3. Store the waste in a permanent non-retrievable depository. There is a salt mine in New Mexico that is doing just that with some government materials. However, once the material becomes encased in salt retrieval is impractical. There are a number of additional options in this category.
  4. Store the waste in situ at each reactor site until option 1) and 3) are fully up and operational. This has become the de facto solution on the ground. Most of the spent fuel is being stored in deep pools of water. These pools allow continued cooling of the material as decay of radioactive elements occurs. At most sites in the US, additional dry cask storage has been constructed to store some of the oldest fuel. These dry case storage yards are well within the plant’s security boundaries and present no additional radiation risk to the public or to the workers at the nuclear site.

Considering that many industries take the stance of dump and run with the toxic wastes that they generate, the nuclear industry has worked hard to keep all of the toxic waste materials from its industry contained and controlled. All of these options require manufacturing, construction and engineering design work. As the nuclear industry continues to move toward an expanded energy role, all kinds of industries will be needed to provide support. SAM group can help you figure out what you need to do to get started.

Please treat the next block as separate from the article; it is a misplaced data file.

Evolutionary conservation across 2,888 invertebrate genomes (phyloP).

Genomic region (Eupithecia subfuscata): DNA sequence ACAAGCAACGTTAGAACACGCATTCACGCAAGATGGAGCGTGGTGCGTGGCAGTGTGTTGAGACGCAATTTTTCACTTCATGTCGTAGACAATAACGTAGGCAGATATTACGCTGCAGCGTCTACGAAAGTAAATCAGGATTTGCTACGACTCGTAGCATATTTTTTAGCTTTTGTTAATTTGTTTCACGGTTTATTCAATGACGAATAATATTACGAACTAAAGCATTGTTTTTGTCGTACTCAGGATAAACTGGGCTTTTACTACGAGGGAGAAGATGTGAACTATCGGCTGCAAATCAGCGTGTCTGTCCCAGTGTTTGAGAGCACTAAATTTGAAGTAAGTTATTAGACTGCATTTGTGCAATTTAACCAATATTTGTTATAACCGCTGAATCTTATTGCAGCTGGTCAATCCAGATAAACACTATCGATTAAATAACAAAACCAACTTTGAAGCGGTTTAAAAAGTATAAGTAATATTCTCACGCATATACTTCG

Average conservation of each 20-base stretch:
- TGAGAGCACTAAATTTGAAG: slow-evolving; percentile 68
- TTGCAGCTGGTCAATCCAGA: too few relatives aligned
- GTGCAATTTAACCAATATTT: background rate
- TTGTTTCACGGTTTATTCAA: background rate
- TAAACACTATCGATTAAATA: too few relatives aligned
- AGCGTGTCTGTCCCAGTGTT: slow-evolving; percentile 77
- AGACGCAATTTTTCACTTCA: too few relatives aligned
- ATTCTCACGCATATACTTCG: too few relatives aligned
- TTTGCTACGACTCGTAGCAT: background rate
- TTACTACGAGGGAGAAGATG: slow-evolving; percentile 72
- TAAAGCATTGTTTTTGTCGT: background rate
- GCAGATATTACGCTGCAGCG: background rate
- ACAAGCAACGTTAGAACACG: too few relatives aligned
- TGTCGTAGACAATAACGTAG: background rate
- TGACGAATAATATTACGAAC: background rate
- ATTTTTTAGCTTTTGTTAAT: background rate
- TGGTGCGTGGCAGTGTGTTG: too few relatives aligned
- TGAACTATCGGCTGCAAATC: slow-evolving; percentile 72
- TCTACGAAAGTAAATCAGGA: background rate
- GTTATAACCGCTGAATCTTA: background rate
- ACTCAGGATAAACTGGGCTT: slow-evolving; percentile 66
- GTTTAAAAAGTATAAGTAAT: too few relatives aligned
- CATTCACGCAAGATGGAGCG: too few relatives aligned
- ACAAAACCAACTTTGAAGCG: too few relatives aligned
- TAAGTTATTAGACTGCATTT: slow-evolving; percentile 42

6 thoughts on “Spent Nuclear Fuel”

  1. Regarding Option 1 (recycling), you say, “The US has not pursued this option for fear of proliferation risk, but could at some point in the future.” Actually, the U.S. was once the world leader in pursuing this option, but we abandoned that role in 1994 when the almost-finished IFR/PRISM program weas aborted — as you say, out of concern about proliferation, a worry that was based on misconceptions. (The Integral Fast Reactor concept was developed at Argonne National Laboratory, and was being commercialized as PRISM by GE.) As a result, the leadership in the technology of nuclear energy has moved overseas, to China, India, Russia, South Korea, more — all of whom have under way fast-reactor programs for recycling spent LWR fuel under development.

    • Yes, the US was once the leader in recycling, but has not pursued this option for many years. Hence my wording.

    • Thank you.

      Most fuel being casked today has been sitting in pool for 10 or more years, but you are correct, it could be stored in a cask much sooner.

      I appreciate the clarification on actinides. That term has tended to be used somewhat loosely to define all fission products, but you are correct.

  2. I prefer to identify power reactor discharged fuel as ‘used’ rather than ‘spent’. The former aspires to our positions on recycling and fuel expansion through closed cycle systems. The latter implies it is without merit. The ANS also uses the former in its discussions.

    • The designation of fuel has always been a struggle. I use the term ‘spent” as I’m thinking of it more like a battery. It can no longer be used in it’s current form as it no longer contains enough fissile material for use in current LWRs. Thus it is ‘spent” in it’s current form. But, like empty soda cans, and old batteries the materials can be recycled and used again. However, I do understanding your point.